By Sari Huhtala
Pears and apples are nature’s perfect medicine. In fact, study after study show the phytochemicals and compounds in these fruits boost lung health, reduce the risk of lung cancer and have medicinal effects similar to some pharmaceuticals used for asthma.
A study in the Nutrition Journal found among all fruits, apples ranked second for the greatest concentration of phenolic compounds, natural plant substances with antioxidant activity. Apples, rich in flavonoids, in particular quercetin, are great preventative medicine, according to researchers.
An apple a day is a good health habit to get into, they conclude. A 1997 Finnish study published in the American Journal of Epidemiology found strong evidence the flavonoids in apples help prevent lung cancer. The study, which spanned over 24 years, involved 10,000 men and women. A study in the Journal of National Cancer Institute in 2000 found daily apple consumption may help reduce the risk of lung cancer by up to 50 per cent.
The apple peel is where most of the nutrition lies, research in the Nutrition Journal revealed. Apple peels mainly consist of compounds: procyanidins, catechin, epicatechin, chlorogenic acid, phloridzin, and the quercetin conjugates. Quercetin conjugates – the apple’s best medicine – is found only in the apple peel, researchers say. Although the flesh of the apple has some catechin, procyanidin, epicatechin and phloridzin compounds, these are in much lower concentrations in the flesh, they say.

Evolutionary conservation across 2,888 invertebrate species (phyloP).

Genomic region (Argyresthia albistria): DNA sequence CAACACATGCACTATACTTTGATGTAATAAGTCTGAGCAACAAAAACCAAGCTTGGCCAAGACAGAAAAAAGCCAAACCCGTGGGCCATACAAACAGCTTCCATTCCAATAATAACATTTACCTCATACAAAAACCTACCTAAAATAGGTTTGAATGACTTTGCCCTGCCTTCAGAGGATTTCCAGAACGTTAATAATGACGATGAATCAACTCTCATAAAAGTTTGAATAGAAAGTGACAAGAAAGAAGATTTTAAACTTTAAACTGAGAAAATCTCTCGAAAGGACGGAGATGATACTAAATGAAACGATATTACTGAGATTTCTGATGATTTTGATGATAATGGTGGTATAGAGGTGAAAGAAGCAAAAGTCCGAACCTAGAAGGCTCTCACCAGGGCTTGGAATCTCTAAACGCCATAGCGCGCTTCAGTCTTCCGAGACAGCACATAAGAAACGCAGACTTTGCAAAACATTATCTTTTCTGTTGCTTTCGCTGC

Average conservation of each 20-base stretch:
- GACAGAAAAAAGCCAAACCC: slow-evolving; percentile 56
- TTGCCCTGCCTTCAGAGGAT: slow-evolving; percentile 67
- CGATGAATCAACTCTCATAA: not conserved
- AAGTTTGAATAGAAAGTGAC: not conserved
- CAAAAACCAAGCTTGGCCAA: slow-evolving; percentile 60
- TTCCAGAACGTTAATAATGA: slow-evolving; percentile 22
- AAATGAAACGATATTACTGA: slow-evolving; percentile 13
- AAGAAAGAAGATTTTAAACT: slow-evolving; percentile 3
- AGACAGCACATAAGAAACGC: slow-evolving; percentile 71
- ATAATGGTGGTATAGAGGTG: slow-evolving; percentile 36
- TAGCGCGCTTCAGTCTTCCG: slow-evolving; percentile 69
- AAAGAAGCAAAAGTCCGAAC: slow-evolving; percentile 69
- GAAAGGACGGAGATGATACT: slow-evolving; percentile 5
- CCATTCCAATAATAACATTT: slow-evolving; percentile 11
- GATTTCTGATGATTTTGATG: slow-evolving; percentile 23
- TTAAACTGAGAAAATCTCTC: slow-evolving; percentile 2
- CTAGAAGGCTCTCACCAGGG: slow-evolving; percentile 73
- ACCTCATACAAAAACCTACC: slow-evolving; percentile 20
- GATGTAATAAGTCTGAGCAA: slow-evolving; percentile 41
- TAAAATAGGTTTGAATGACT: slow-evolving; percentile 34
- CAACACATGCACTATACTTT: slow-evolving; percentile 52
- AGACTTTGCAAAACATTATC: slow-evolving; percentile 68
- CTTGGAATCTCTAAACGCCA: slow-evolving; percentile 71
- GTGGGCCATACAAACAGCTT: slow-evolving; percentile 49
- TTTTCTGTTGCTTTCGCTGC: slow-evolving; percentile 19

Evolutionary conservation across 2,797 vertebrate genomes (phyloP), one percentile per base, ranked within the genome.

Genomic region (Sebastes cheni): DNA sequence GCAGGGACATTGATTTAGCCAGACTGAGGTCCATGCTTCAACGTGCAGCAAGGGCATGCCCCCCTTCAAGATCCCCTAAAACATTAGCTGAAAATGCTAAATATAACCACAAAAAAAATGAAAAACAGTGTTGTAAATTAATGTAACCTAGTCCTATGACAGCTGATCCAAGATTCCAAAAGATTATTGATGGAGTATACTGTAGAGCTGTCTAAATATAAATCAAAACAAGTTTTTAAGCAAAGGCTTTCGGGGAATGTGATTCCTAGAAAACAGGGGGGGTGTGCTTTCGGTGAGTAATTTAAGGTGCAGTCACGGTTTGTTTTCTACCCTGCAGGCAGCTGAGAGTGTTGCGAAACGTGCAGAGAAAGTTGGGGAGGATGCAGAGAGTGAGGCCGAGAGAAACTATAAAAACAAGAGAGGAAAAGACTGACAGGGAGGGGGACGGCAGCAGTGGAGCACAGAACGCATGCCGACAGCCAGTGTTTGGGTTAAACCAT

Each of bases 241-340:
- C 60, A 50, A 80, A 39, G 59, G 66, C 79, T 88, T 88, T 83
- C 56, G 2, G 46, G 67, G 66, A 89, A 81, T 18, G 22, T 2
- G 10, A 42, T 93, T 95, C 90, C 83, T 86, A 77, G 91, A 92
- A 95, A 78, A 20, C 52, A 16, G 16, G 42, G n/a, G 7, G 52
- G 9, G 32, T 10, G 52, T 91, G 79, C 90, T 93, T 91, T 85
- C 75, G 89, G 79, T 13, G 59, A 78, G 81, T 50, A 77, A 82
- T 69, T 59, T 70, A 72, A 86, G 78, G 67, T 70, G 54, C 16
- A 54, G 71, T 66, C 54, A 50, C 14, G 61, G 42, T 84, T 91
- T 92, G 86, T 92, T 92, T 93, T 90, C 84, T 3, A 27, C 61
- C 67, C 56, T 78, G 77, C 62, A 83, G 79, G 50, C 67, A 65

The studies hailing the benefits of apple consumption for lung health don’t end there. A 2001 study in the Netherlands, involving over 13,000 adults, found regular apple and pear consumption improve lung health. A 2000 study in the journal Thorax found that eating five or more apples a week significantly improved lung function, even after accounting for other factors like smoking, body mass index and exercise. Lung function was measured as forced expiratory volume (FEV) in one second.
Scientists studying apple consumption for lung health found its quercetin’s anti-asthmatic activity was similar to cromolyn sodium and dexamethasone, a synthetic glucocorticoid drug, according to research in the scientific journal Archives of Pharmacal Research.
A UK study found that eating at least two apples a week reduced the incidence of asthma, while a study in the European Respiratory Journal found that adults who ate fruits like apples and pears regularly reduced the prevalence of phlegm in the morning and in the winter months by up to 40 per cent.
Pears provide a good source of phenolic compounds, including leucocyanidin, catechin, epicatechin, chlorogenic acid, quercitrin and quercetin, reducing inflammation and clearing phlegm from the lungs.